This is a report on the What Works Clearinghouse, a set of ‘evidence-based’ experimental studies of things that affect learning outcomes in US schools, measured in the traditional ‘did they do better on the tests’ manner. It’s a great series of reports.
I have a number of big concerns with this approach, however, quite apart from the simplistic measurements of learning outcomes that ignore what is arguably the most important role of education – it is about changing how you think, not just about knowing stuff or acquiring specific skills. There is not much measurement of that apart from, indirectly, through the acquisition of the metaskill of passing tests, which seems counter-productive to me. What bothers me more though is the naive analogy between education and clinical practice. The problem is an old one that Checkland expressed quite nicely when talking of soft systems:
“Thus, if a reader tells the author ‘I have used your methodology and it works’, the author will have to reply ‘How do you know that better results might not have been obtained by an ad hoc approach?’ If the assertion is: ‘The methodology does not work’ the author may reply, ungraciously but with logic, ‘How do you know the poor results were not due simply to you incompetence in using the methodology?’
Not only can good methodologies be used badly, bad methodologies can be used well. Teaching and learning are creative acts, each transaction unique and unrepeatable. The worst textbook in the world can be saved by the best teacher, the best methodology can be wrecked by an incompetent or uncaring implementation. Viewed by statistical evidence alone, lectures are rubbish, but most of us who have been educated for long enough using such methods can probably identify at least the odd occasion when our learning has been transformed by one. Equally, if we have been subjected to a poorly conducted active learning methodology, we may have been untouched or, worse, put off learning about the subject. It ain’t what you do, it’s the way that you do it.
Comparing education with medicine is a category mistake. It would be better to compare it with music or painting, for instance. ‘Experimental studies show that children make better art with pencils than with paints’ might be an interesting finding as a statistical oddity, but it would be a crass mistake to therefore no longer allow children to have access to paintbrushes. ‘On average, children playing violins make a horrible noise’ would not be a reason to stop children from learning to play the violin, though it is undoubtedly true. But it is no more ridiculous than telling us that ‘textbook X leads to better outcomes than textbook Y’, that a particular pedagogy is more effective than another, or that the effectiveness of a particular piece of educational software produces no measurable improvement over not using it. Interestingly, the latter point is made in a report from the ‘What Works Clearinghouse’ site at http://ies.ed.gov/ncee/pubs/20094041/pdf/20094041.pdf which, amongst other interesting observations, makes the point that the only thing that does make a statistical difference in the study is teacher/student ratios. Low ratios allow teachers to exhibit artistry, to adapt to learners’ needs, to demonstrate caring for individuals’ learning more easily. This is not about a method that works – it is about enabling multiple methods, adapted to needs. It is about allowing the teacher to be an artist, not an assembly worker implementing a fixed set of techniques.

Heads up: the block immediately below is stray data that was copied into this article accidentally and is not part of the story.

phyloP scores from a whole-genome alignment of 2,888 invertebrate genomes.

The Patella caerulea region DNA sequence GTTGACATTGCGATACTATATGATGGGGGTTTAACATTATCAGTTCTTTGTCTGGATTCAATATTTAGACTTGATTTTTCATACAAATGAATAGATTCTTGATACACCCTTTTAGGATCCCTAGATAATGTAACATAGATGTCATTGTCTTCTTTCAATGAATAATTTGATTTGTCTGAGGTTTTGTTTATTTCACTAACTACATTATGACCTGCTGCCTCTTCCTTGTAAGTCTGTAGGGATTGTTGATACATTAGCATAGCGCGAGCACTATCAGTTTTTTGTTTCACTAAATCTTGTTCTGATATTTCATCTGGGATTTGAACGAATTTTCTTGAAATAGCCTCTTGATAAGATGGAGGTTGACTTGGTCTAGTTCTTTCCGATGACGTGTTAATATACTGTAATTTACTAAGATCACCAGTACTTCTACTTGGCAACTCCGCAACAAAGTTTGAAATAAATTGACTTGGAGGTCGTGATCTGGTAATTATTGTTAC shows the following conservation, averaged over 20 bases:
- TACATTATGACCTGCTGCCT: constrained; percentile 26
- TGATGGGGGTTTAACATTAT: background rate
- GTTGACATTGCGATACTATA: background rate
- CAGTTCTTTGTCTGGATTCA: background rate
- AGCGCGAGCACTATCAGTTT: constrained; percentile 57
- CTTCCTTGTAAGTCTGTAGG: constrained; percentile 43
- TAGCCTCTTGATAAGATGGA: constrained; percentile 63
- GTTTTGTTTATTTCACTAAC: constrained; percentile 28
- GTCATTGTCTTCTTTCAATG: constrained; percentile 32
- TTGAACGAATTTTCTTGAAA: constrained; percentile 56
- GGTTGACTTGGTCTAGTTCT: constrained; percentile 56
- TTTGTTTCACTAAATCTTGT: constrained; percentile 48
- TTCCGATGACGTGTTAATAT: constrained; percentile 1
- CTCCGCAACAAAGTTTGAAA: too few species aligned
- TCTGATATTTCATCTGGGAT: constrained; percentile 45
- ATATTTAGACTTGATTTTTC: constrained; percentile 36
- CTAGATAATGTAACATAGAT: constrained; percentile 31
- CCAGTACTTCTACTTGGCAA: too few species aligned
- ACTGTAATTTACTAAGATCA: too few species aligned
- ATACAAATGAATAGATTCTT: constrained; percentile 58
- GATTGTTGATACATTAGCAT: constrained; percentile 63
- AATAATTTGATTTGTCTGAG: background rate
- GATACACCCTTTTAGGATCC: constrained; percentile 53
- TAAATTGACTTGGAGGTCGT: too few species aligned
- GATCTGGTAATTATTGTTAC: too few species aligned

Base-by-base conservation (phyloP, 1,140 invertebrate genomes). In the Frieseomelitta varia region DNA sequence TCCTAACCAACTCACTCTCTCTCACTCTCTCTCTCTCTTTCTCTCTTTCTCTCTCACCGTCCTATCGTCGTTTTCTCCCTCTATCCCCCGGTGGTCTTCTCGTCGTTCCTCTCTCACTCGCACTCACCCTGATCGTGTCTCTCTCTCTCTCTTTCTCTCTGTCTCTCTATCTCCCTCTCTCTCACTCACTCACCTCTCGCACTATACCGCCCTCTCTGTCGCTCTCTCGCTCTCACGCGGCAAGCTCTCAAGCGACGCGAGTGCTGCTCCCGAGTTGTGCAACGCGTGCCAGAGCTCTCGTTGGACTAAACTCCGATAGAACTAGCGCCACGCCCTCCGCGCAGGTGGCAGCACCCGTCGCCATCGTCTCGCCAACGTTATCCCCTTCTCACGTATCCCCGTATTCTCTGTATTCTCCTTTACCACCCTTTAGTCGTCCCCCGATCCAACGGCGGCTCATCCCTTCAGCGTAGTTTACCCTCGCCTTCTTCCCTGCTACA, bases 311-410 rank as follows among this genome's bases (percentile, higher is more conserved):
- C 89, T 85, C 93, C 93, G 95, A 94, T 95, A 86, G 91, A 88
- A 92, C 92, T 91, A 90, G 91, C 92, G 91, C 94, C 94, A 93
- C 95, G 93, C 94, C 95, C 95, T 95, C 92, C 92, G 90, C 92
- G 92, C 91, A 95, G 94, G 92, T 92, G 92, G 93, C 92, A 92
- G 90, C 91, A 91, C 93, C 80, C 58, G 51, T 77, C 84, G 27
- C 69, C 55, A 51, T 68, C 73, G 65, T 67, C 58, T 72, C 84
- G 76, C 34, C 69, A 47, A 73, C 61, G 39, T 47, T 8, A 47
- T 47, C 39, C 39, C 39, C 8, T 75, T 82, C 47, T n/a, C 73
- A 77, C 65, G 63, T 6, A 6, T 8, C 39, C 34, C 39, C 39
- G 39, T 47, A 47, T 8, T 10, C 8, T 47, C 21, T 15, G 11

I am not against experimental studies as long as we are very clear and critical in our interpretation of them and do not over-generalize the results. It would be very useful to know that something really does not ever work for anyone, but I’m not aware of many unequivocal examples of this. Even reward and punishment, that fails in the overwhelming majority of cases, has at least some evidence of success in some cases for some people – very few, but enough to show it is not always wrong.